Does everything you could want from a fitness gadget, but at the cost of battery life
You’ll need to acquire GPS and heart rate measurements before setting off on a run; the watch won’t actually start monitoring until it secures both. It took roughly 20 seconds to get a heart rate reading, but over a minute to acquire a GPS lock. Once on the move, the watch displays your pace, time and heart rate, as well as distance covered. It can feel a little crowded, but at least all the relevant information is available at a glance.
Unfortunately if you’re more of a gym addict than outdoor runner, the Smart Run can only use its accelerometer and heart rate monitors to track your progress. When you add the data to the MiCoach website, it can’t provide feedback and there’s no treadmill setting on the watch itself; we had to use free workout mode, which doesn’t adjust to suit non-moving exercises. There are options to measure running, walking, cycling, Nordic Skiing (of all activities) and Other on the watch itself, although you can choose from a wider selection of sports and activities through the MiCoach website.
Unfortunately, features like Bluetooth music streaming and the light-based heart rate sensor have a negative impact on battery live. From a full charge first thing in the morning, you’ll be lucky if the Smart Run lasts an entire day – and that’s without using any of its battery-draining features like GPS, Wi-Fi sync or Bluetooth. If you go for a run, don’t expect more than four to five hours from a single charge. This is terrible compared to other fitness bands and watches, which typically last several days on a single charge, and even poor compared to the current crop of smart watches – the Samsung Galaxy Gear will last up to two days between recharges. A firmware update has reportedly improved battery life for some users, but we had to return our review sample before being able to test it fully.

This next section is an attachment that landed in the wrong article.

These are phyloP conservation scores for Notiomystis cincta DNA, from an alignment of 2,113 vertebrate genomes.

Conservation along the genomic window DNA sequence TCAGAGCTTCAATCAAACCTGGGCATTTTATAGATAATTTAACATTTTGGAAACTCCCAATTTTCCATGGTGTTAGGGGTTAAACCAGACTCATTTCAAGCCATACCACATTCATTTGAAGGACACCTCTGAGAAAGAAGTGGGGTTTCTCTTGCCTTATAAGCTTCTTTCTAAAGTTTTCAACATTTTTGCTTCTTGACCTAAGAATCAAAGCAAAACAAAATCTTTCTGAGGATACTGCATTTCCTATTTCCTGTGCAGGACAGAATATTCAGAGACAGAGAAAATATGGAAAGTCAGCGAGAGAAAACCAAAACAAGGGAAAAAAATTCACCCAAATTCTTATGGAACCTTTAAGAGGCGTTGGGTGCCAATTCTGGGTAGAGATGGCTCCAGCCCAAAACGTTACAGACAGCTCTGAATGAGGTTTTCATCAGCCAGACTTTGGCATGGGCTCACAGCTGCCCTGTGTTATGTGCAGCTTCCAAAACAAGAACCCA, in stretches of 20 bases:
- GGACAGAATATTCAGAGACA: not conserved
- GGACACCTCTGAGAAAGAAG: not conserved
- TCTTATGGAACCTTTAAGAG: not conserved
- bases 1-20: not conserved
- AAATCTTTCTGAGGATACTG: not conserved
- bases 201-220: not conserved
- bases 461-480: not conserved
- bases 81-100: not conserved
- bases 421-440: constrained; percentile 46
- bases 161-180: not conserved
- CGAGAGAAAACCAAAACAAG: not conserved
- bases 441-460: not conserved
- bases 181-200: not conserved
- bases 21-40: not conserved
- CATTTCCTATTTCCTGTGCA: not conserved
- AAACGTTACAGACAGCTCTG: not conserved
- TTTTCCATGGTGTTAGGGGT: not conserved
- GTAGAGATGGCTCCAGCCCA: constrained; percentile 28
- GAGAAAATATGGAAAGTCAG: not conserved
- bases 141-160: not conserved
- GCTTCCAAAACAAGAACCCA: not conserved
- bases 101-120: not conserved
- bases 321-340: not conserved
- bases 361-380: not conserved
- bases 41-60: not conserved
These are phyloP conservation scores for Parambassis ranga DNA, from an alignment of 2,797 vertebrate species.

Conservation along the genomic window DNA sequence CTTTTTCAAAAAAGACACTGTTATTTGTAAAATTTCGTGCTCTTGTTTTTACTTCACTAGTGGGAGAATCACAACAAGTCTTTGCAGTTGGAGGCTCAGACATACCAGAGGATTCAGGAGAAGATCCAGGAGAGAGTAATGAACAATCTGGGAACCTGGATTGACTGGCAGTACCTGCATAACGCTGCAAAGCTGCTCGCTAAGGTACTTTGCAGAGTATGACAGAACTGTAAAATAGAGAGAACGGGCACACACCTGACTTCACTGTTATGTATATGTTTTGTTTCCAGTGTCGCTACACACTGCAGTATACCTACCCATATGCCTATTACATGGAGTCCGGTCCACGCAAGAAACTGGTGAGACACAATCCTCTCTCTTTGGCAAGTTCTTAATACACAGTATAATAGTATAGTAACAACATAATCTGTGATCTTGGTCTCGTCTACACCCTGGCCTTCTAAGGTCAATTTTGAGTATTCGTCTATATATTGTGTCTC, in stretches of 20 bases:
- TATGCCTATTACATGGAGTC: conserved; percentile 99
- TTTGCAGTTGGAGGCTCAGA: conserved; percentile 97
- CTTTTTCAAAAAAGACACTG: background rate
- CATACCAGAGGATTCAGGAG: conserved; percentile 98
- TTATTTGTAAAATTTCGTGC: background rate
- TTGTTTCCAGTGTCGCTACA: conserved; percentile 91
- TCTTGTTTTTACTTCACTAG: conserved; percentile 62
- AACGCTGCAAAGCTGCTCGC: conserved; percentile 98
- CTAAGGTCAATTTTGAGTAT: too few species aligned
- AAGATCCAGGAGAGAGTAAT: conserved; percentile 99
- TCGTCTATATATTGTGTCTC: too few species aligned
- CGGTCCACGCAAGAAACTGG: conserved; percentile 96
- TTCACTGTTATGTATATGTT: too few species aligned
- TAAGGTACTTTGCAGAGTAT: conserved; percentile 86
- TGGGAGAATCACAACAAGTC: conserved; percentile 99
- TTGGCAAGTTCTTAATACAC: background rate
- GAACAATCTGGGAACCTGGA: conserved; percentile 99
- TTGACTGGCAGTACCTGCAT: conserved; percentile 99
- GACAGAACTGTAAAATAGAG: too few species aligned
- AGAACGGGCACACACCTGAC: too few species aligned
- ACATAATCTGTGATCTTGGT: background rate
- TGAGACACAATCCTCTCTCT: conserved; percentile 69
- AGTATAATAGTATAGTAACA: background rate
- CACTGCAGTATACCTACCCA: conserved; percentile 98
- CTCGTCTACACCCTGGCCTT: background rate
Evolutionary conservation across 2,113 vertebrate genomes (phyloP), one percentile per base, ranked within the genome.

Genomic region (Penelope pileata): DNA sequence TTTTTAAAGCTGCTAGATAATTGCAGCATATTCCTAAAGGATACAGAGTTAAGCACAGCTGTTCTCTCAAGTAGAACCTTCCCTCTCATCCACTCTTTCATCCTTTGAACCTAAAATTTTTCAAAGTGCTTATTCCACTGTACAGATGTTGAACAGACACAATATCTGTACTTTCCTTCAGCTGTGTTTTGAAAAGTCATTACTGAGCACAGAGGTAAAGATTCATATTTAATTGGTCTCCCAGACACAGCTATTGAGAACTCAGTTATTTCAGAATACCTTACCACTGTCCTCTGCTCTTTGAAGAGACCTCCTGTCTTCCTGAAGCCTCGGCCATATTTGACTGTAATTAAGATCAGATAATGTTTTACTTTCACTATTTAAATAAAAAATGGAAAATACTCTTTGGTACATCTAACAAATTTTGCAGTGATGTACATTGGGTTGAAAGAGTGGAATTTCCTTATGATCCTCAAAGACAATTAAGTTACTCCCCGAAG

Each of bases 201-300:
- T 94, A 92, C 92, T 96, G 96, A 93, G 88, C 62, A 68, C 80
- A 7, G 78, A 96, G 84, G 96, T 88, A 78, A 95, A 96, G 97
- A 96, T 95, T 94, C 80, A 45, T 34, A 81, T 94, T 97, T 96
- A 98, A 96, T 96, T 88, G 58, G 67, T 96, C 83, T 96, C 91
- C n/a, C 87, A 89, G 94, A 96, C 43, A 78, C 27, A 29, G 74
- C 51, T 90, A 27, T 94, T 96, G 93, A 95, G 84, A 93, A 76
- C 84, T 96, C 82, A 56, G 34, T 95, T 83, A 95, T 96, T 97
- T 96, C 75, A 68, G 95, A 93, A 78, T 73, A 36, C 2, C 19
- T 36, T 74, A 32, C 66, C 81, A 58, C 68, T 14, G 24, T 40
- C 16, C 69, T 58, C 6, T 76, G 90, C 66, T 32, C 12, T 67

The main culprit is the LCD screen, which never fully deactivates. Although the backlight isn’t at full brightness until you press the physical button below it, the dim backlight is still draining power. We would have preferred the screen to deactivate completely, waking at low brightness with one touch and reaching full brightness after a second press. You can manually adjust the brightness to 5% of its maximum to save power, but this makes the screen difficult to read in bright sunlight. On the plus side, the watch recharges from dead in around an hour, but you’ll be doing this frequently using the bundled charging dock and USB cable.
In spite of this major flaw, the MiCoach is still one of the most comprehensive fitness gadgets around. It eliminates the need for an MP3 player and separate heart rate monitor, has an in-depth training scheduler and doesn’t need to be connected to a PC to sync your data. However, battery life is a real stumbling block and the price is high; at £300 it’s more than £100 more than other fitness watches like the TomTom Multi-Sport. If you can live with the need to constantly recharge it, and want an all-in-one device with detailed training and feedback, the MiCoach is still worth a look, but ultimately we think a cheaper, less power-hungry gadget would be a better choice for most people.